ATAGI expands fourth COVID vaccine dose eligibility

Jolyon Attwooll

25/05/2022 4:10:52 PM

The immunisation advisory group is now recommending a fourth COVID-19 vaccine dose for people with a range of immunocompromising conditions.

COVID-19 vaccine.
An expanded group of people is now eligible for a fourth dose, to be given four months after the initial booster. (Image: AAP)

The Australian Technical Advisory Group on Immunisation (ATAGI) has recommended that more people be given a fourth ‘winter’ dose of COVID-19 vaccine.
In an announcement released on Wednesday afternoon, the group said an extra winter booster is now advised for an expanded group of people, to be given four months after an initial booster.
Under the new guidance, people with a medical condition that increases the risk of severe illness (see list below) are now eligible, as are those with a disability who have significant or complex health needs, or multiple comorbidities that increase the risk of poor outcomes from COVID-19.
People within the new expanded group are those aged 16–64 with conditions including:  

  • Cancer, with examples as follows: Non-haematological cancer including those diagnosed within the past five years or on chemotherapy, radiotherapy, immunotherapy or targeted anti-cancer therapy (active treatment or recently completed) or with advanced disease regardless of treatment. Survivors of childhood cancer
  • Chronic inflammatory conditions requiring medical treatment with disease modifying antirheumatic drugs (DMARDs) or immunesuppressive or immunomodulatory therapies with examples as follows: Systemic lupus erythematosus, rheumatoid arthritis, Crohn’s disease, ulcerative colitis, and similar who are being treated
  • Chronic lung disease with examples as follows: Chronic obstructive pulmonary disease, cystic fibrosis, interstitial lung disease and severe asthma (defined as requiring frequent hospital visits or the use of multiple medications).
  • Chronic liver disease with examples as follows: Cirrhosis, autoimmune hepatitis, nonalcoholic fatty liver disease, alcoholic liver disease
  • Severe chronic kidney disease (stage 4 or 5)
  • Chronic neurological disease with examples as follows: Stroke, neurodegenerative disease (eg dementia, motor neurone disease, Parkinson’s disease), myasthenia gravis, multiple sclerosis, cerebral palsy, myopathies, paralytic syndromes, epilepsy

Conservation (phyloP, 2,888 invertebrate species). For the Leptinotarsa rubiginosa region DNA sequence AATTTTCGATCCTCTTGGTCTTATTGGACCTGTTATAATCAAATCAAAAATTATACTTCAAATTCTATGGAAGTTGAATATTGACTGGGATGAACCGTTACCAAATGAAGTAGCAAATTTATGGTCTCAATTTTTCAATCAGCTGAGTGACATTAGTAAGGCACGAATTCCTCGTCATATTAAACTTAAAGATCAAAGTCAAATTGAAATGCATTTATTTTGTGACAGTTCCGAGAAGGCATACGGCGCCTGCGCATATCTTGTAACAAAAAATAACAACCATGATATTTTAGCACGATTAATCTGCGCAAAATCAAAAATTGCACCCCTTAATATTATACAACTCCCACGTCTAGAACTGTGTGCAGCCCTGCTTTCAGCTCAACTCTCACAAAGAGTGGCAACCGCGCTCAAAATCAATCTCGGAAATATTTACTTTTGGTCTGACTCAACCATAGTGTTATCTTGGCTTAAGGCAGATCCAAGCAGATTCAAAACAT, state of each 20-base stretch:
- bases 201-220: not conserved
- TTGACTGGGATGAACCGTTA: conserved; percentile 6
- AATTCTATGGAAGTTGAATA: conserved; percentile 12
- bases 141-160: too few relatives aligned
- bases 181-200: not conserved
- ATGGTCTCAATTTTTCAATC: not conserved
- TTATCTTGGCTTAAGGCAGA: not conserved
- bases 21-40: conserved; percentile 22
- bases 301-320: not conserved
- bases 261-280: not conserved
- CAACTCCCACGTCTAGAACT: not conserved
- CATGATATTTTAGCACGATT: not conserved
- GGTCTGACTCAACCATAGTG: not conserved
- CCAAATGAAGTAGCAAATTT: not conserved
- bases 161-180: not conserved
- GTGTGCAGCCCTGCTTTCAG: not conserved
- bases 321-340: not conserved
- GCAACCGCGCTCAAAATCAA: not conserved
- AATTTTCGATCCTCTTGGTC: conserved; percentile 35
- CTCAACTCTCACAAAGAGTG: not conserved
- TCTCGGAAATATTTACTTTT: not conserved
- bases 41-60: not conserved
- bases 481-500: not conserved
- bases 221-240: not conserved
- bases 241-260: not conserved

• Diabetes mellitus requiring medication
  • Chronic cardiac disease with examples as follows: Ischaemic heart disease, valvular heart disease, congestive cardiac failure, cardiomyopathies, poorly controlled hypertension, pulmonary hypertension, complex congenital heart disease
  • People with disability with significant or complex health needs or multiple comorbidities which increase the risk of poor outcome from COVID-19, particularly those with trisomy 21 (Down Syndrome) or complex multisystem disorders
  • Severe obesity with BMI ≥ 40 kg/m2
  • Severe underweight with BMI < 16.5 kg/m2
ATAGI said the list is not exhaustive, and that ‘providers may include individuals with conditions similar to those listed below, based on clinical judgment’.
The group also reiterated that the additional winter doses should be delayed three months after a confirmed COVID-19 infection has cleared.
In March, ATAGI recommended a fourth dose for all over-65s, as well as all residents of aged and disability care facilities, regardless of age. Those aged 16 and above with severe immunocompromise and Aboriginal and Torres Strait Islander people aged 50 and older were also included in that recommendation.
RACGP President Adjunct Professor Karen Price welcomed the announced.
‘The pandemic is far from over and this winter booster expansion is a positive step forward,’ she said.
‘Winter is fast approaching, and we have high community transmission of COVID-19 in all corners of the country.’
However, Professor Price also warned the extra dose would place an increasing burden on a primary care system struggling with COVID-19 cases, influenza vaccines, and a day-to-day patient caseload with significant backlogs due to the pandemic.
‘Some practices are still very much struggling to absorb the cost of taking part in the COVID-19 vaccine rollout,’ she said.
‘The new [Federal] Government has a great opportunity to get behind the nation’s general practices and make sure we have the resources we need.
‘We need greater funding and support for general practice teams and it’s important to keep in mind that this will enable more practices to run after-hours and weekend vaccination clinics.
‘This would be a fantastic start for the Government and a clear demonstration that they have GPs and their hardworking general practice teams front of mind.’
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Dr Lisa Mary Skrebels   26/05/2022 6:41:10 AM

Will health workers , including GPS who do not fall into these categories, be offered a 4th dose? I would think that was important.

Dr Ian   26/05/2022 11:20:33 AM

Many General Practice Clinics feel poorly prepared for the expected Respiratory Tract Infection Surge in terms of PPE and well ventilated spaces so a booster dose 2 would increase safety hopefully .
The question is what is happening in hospitals and respiratory clinics .